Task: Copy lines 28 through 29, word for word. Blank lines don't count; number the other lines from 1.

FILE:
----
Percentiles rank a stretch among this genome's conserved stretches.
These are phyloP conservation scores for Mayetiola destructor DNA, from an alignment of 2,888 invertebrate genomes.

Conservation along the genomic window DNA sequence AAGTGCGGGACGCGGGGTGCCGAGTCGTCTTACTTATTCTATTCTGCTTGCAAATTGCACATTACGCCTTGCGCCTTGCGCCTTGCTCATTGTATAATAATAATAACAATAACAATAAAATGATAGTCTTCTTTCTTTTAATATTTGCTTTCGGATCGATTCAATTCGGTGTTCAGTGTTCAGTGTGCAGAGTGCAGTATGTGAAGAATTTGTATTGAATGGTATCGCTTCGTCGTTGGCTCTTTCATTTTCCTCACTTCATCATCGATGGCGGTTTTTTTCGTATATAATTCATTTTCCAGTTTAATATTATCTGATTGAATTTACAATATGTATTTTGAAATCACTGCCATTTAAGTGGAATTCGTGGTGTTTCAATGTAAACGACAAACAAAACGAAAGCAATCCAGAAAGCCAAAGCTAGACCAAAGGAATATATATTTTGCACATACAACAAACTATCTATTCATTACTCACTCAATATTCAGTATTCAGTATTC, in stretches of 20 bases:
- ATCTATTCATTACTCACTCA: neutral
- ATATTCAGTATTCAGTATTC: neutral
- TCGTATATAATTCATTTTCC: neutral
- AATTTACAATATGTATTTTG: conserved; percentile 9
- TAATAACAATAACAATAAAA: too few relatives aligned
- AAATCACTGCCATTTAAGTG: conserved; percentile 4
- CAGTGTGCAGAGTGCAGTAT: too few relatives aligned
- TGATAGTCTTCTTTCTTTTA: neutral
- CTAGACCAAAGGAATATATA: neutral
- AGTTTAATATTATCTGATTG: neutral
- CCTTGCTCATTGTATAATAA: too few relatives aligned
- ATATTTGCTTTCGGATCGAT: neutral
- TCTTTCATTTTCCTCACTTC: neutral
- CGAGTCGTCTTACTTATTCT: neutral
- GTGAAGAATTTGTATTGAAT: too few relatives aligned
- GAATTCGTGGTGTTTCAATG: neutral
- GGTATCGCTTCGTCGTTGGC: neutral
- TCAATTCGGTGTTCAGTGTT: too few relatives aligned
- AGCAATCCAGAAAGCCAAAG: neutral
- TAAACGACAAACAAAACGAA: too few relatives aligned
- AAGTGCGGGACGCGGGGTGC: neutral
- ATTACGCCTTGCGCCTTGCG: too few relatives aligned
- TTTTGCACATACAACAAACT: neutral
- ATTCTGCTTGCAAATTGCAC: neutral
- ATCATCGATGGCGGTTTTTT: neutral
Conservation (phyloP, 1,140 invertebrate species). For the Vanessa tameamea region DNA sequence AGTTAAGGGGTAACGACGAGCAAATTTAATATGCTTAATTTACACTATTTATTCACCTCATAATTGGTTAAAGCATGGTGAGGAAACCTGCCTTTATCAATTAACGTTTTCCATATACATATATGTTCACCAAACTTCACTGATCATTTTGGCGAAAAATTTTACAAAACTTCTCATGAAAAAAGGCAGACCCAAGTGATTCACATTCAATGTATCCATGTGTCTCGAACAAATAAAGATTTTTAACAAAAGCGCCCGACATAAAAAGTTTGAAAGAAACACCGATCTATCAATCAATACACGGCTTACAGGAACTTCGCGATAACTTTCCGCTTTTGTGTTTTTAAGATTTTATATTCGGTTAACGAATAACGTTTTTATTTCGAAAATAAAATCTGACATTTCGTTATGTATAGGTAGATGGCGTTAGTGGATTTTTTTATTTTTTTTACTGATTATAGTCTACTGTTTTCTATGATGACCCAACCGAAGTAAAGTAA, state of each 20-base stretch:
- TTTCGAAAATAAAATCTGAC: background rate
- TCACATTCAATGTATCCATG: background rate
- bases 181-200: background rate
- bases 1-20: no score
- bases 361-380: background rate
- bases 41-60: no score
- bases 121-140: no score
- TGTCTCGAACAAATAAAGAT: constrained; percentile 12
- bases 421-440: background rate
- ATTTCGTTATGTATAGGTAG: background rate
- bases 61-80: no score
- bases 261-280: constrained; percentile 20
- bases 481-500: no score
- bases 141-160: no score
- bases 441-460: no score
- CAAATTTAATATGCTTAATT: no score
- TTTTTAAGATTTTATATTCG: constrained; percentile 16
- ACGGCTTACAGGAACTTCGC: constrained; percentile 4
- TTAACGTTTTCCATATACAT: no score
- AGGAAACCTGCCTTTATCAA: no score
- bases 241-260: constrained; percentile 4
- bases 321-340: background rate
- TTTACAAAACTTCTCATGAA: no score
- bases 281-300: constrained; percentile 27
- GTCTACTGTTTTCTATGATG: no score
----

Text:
- ATCATCGATGGCGGTTTTTT: neutral
Conservation (phyloP, 1,140 invertebrate species). For the Vanessa tameamea region DNA sequence AGTTAAGGGGTAACGACGAGCAAATTTAATATGCTTAATTTACACTATTTATTCACCTCATAATTGGTTAAAGCATGGTGAGGAAACCTGCCTTTATCAATTAACGTTTTCCATATACATATATGTTCACCAAACTTCACTGATCATTTTGGCGAAAAATTTTACAAAACTTCTCATGAAAAAAGGCAGACCCAAGTGATTCACATTCAATGTATCCATGTGTCTCGAACAAATAAAGATTTTTAACAAAAGCGCCCGACATAAAAAGTTTGAAAGAAACACCGATCTATCAATCAATACACGGCTTACAGGAACTTCGCGATAACTTTCCGCTTTTGTGTTTTTAAGATTTTATATTCGGTTAACGAATAACGTTTTTATTTCGAAAATAAAATCTGACATTTCGTTATGTATAGGTAGATGGCGTTAGTGGATTTTTTTATTTTTTTTACTGATTATAGTCTACTGTTTTCTATGATGACCCAACCGAAGTAAAGTAA, state of each 20-base stretch: